CSED702G/ITCE710E: Managing Convergence Networks (Spring 2014)


Network management entails monitoring and controlling various networks in order to provide more reliable, secure and efficient network environments. Various new wireless networks have been emerging to support USN (Ubiquitous Sensor Networks), M2M (Machine-to-Machine) and IoT (Internet of Things). The number of nodes what will be attached to these emerging networks can vary from a few nodes to thousands or millions of nodes. Many of these emerging networks will be connected to each other and/or to infrastructure networks to communicate for various purposes. Traditional, centralized management methods will not be scalable to control and manage these huge and complex networks. This course will focus on finding scalable methods and techniques to control and manage these emerging networks. Particularly, we will study bio-inspired/nature-inspired algorithms whether they can be appropriate solutions.


Prof. James Won-Ki Hong : 279-2244, jwkhong_at_postech.ac.kr


Tue. & Thu. 3:30-4:45 pm (PIRL-421)


A course on network managment (e.g., CS607) is required. If a student did not take a network management course but wishes to take this course, the student may be admitted under the discretion of the instructor.

Required Texts:

There will not be a required text for this course. Research papers will be selected from journals and conferences and distributed to students to read.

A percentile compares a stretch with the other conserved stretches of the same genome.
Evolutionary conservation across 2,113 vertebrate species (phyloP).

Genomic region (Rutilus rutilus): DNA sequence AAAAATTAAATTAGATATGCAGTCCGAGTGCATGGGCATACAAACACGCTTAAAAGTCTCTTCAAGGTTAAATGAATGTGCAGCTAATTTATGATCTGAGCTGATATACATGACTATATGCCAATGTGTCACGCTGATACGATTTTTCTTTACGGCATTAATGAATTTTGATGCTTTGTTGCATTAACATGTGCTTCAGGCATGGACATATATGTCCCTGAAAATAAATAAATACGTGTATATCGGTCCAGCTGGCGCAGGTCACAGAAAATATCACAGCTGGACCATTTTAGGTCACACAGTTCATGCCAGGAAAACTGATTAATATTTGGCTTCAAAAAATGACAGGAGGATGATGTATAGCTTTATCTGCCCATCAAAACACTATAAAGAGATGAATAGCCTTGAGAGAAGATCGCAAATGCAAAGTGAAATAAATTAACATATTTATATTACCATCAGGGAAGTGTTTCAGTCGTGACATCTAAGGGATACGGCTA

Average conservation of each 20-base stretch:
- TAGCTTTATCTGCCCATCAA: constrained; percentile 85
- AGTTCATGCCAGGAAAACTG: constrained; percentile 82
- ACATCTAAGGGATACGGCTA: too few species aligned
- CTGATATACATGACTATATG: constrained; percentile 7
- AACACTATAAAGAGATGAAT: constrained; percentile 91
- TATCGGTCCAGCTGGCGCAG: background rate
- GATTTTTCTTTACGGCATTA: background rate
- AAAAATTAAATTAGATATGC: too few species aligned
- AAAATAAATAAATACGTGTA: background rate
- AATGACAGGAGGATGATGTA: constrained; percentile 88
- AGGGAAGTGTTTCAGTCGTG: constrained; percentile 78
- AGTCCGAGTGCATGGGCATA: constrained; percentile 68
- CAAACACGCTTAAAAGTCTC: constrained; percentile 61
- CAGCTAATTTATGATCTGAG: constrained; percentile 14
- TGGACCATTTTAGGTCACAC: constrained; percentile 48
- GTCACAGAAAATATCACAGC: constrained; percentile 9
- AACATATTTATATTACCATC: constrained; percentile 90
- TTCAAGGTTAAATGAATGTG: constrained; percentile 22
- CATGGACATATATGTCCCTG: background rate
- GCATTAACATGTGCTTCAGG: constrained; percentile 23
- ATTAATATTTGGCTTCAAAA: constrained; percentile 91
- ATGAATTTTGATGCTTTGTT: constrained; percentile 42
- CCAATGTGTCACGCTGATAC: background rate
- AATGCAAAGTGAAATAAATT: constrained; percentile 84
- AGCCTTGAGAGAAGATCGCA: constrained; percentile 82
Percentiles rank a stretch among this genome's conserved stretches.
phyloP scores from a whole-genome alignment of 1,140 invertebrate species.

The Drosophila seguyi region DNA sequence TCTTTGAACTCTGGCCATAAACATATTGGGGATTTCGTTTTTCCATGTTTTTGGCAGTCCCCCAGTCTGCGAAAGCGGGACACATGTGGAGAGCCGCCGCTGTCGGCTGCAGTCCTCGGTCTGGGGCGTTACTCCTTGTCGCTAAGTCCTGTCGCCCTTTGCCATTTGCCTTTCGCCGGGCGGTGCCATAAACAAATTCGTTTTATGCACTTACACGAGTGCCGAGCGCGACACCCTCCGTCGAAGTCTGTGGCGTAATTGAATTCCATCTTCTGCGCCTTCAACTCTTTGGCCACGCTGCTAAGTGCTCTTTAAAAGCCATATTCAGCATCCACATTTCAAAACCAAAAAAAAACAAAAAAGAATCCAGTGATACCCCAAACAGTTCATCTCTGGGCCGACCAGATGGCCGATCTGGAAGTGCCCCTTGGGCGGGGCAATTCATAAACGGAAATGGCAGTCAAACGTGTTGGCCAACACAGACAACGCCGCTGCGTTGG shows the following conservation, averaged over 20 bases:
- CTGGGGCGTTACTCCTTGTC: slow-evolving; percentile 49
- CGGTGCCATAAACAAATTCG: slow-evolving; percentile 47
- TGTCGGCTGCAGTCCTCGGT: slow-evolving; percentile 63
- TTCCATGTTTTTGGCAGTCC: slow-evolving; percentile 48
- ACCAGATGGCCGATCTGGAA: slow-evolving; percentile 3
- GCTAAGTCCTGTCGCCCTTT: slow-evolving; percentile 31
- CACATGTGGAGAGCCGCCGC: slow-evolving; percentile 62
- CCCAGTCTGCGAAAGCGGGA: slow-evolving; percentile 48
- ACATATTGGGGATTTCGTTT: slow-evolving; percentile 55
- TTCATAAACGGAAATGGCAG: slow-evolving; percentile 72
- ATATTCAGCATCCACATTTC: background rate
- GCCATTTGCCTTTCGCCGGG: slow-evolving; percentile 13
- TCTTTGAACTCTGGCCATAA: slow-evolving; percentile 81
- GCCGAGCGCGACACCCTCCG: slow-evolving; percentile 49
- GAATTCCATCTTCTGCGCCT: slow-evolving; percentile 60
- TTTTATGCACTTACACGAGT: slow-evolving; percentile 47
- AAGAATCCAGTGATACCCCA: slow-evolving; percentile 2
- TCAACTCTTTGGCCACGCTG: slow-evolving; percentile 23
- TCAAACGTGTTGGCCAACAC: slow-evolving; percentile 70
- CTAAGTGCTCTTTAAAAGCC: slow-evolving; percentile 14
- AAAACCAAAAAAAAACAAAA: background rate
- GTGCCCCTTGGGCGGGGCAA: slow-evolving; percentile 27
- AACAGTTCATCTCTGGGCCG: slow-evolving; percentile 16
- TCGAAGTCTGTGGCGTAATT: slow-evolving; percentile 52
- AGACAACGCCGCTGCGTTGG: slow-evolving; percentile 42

Recommended Books:

  • William Stallings, SNMP, SNMPv2, SNMPv3 and RMON 1 and 2, Third Edition, Addison-Wesley, 1999.
  • David Perkins and Evan McGinnis, Understanding SNMP MIBs, Prentice Hall PTR, ISBN 0-13-437708-7, 1997.
  • William Stallings, SNMP, SNMPv2, and CMIP, Addison-Wesley, ISBN 0-201-63331-0, 1993.
  • Heinz-Gerd Hegering, Sebastian Abeck, Bernhard Neumair, Integrated Management of Networked Systems, Morgan Kaufmann, ISBN 1558605711, 1999.
  • Mani Subramanian, Network Management: Principles and Practice, Addison-Wesley, ISBN 0-201-35742-9, 2000.
  • Jean-Phillippe Martin-Flatin, Web-based Management of IP Networks and Systems, Wiley, ISBN 0-471-48702-3, 2003.
  • Morris Sloman, Network and Distributed Systems Management, Addison-Wesley, ISBN 0-201-62745-0, 1994.

Suggested Reference Journals:

Related Conferences:


  • Evaluation on each student will be done based on the following:
    1. Assignments - 40%
    2. Term Project - 60%
  • Note: the above evaluation scheme may change slightly during the course.


Late assignments may be handed in, but there will be a penalty of 20% of the mark for assignments turned in less than one day late, and an additional penalty of 10% for each day thereafter.

Term Project:

  • LISP Use Case Implementation and Demonstration
    • LISP Open Source S/W Instruction

There will be a term project (worth 60% of the final mark) in this course. It can be a system development project or a research project. The project topic must be proposed and approved. For a system development project, the following schedule is a tentative one. For a research project, a similar schedule will be used.

·         Schedule

    1. Project Team Grouping & Proposal -- 2 weeks
    2. Requirements Analysis ------ 2 weeks
    3. High-Level Design ---------- 2 weeks
    4. Detail Design --------------- 2 weeks
    5. Implementation/Testing ------ 4 weeks
    6. Integration/Testing ---------- 1 week
    7. Documentation ------------- 1 week
    8. Final presentation & demo ---------- last week

Presentation & Schedule:

  • Class Schedule
  • Class Presentations
  • Related Research Projects
  • Paper List